WDTPRS 2nd Sunday of Ordinary Time: the position of a beggar

green vestments ordinary timeWe have moved into the Time called “Ordinary”, by which we mean “ordered”, not “unexceptional”.

In the traditional calendar of the Extraordinary Form, this is the “Time through the year”, divided into time after Epiphany and after Pentecost. This terminology, “Tempus per annum”, remained also in the Novus Ordo calendar. Ordinary Time embraces the sacral cycle of Lent and Eastertide like bookends and stretches from the adoration of the heavenly infant King by earthly kings to the Solemnity of Christ the King who will come as Judge to separate the tares from the wheat and usher in the unending reign of peace.

This Sunday’s Collect, for the Second Sunday of Ordinary Time, is in the 1962 Missale Romanum for the Second Sunday after Epiphany.

Omnipotens sempiterne Deus,
qui caelestia simul et terrena moderaris,
supplicationibus populi tui clementer exaudi,
et pacem tuam nostris concede temporibus

We often ask when we pray in Latin that God will pay attention, usually by “hearing” us. Exaudio signifies “listen to” in the sense of “perceive clearly.” The imperative exaudi is more urgent than a simple audi (the imperative of audio, not the car). Think of the beginning of one of our Litanies: “Christe audi nos… Christe exaudi nos…” often translated as “Christ hear us… Christ graciously hear us.”

For the ancient Romans a supplicatio was a solemn religious ceremony in thanksgiving for a victory or prayer in the face of danger. It is related to supplex, an adjective for the position of a beggar, on bended knees or prostration.

Tempus obviously means “time”. It also means “the appointed time, the right season, an opportunity (Greek kairos)”. Tempus gives us “temporal”, that is, worldly or earthly things, material things, as opposed to sacred, eternal or spiritual. Plural tempora can also mean the “temples” of our heads, as well as “the times”, our “state of affairs”.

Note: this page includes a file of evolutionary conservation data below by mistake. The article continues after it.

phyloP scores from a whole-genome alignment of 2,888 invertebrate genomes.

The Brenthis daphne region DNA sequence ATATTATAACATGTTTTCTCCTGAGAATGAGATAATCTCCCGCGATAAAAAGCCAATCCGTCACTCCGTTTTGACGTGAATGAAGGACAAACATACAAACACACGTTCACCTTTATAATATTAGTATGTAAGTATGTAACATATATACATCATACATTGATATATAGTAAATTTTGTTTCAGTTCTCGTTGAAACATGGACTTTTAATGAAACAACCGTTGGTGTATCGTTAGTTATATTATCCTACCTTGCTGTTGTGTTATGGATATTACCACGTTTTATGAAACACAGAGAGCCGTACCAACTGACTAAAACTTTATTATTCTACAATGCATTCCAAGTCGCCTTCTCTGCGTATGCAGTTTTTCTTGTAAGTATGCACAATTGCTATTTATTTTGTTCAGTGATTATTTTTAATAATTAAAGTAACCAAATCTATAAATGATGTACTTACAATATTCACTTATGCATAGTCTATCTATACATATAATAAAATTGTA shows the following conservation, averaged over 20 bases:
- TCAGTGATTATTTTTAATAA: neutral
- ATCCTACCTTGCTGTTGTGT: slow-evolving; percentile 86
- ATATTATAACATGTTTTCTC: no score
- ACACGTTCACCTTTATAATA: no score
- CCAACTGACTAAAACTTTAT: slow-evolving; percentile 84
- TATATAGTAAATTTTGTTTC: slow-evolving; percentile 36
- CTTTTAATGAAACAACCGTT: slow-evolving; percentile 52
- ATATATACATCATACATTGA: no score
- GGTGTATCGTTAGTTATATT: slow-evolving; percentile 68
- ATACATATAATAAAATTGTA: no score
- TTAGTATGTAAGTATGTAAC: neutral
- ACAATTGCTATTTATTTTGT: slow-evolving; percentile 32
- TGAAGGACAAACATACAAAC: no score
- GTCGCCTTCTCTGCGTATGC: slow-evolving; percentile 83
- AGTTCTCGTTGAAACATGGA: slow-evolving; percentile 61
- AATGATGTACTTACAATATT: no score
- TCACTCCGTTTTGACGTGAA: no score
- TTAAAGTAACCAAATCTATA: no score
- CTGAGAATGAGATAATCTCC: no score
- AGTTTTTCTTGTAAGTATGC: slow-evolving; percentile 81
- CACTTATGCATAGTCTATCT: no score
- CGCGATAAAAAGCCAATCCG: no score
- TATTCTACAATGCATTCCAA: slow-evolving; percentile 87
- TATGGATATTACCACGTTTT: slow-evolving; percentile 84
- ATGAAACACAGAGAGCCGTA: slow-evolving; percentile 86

Almighty eternal God,
who at the same time does govern things heavenly and earthly,
mercifully hearken to the supplications of Your people,
and grant Your peace in our temporal affairs

Father of heaven and earth,
hear our prayers, and show us the way
to peace in the world

Almighty ever-living God,
who govern all things,
both in heaven and on earth,
mercifully hear the pleading of your people
and bestow your peace on our times.

We beg God, omnipotent sempiternal disposer of all things, for peace in our temporal affairs here and now, not just later in heaven. We do not want just any peace. We want the peace which comes from Him.

Christ said:

“Peace I leave with you: my peace I give unto you: not as the world giveth, do I give unto you. Let not your heart be troubled: nor let it be afraid” (John 14:27 DR).

Christians are confident. Christ will give us His peace. He said so. But He won’t force peace on us.

The temporal peace the world offers and the peace that God bestows are different, though they can be harmonized when the temporal is subordinated to the heavenly. The goods (and ills) of this world are passing and fragile, always susceptible to loss. The goods of heaven are enduring and dependable. No finite, passing, created thing or person can provide lasting joy or eternal peace: they will be lost through theft and wear, time and death. Our wealth, family, health, appearance and reputation can be lost in the blink of an eye.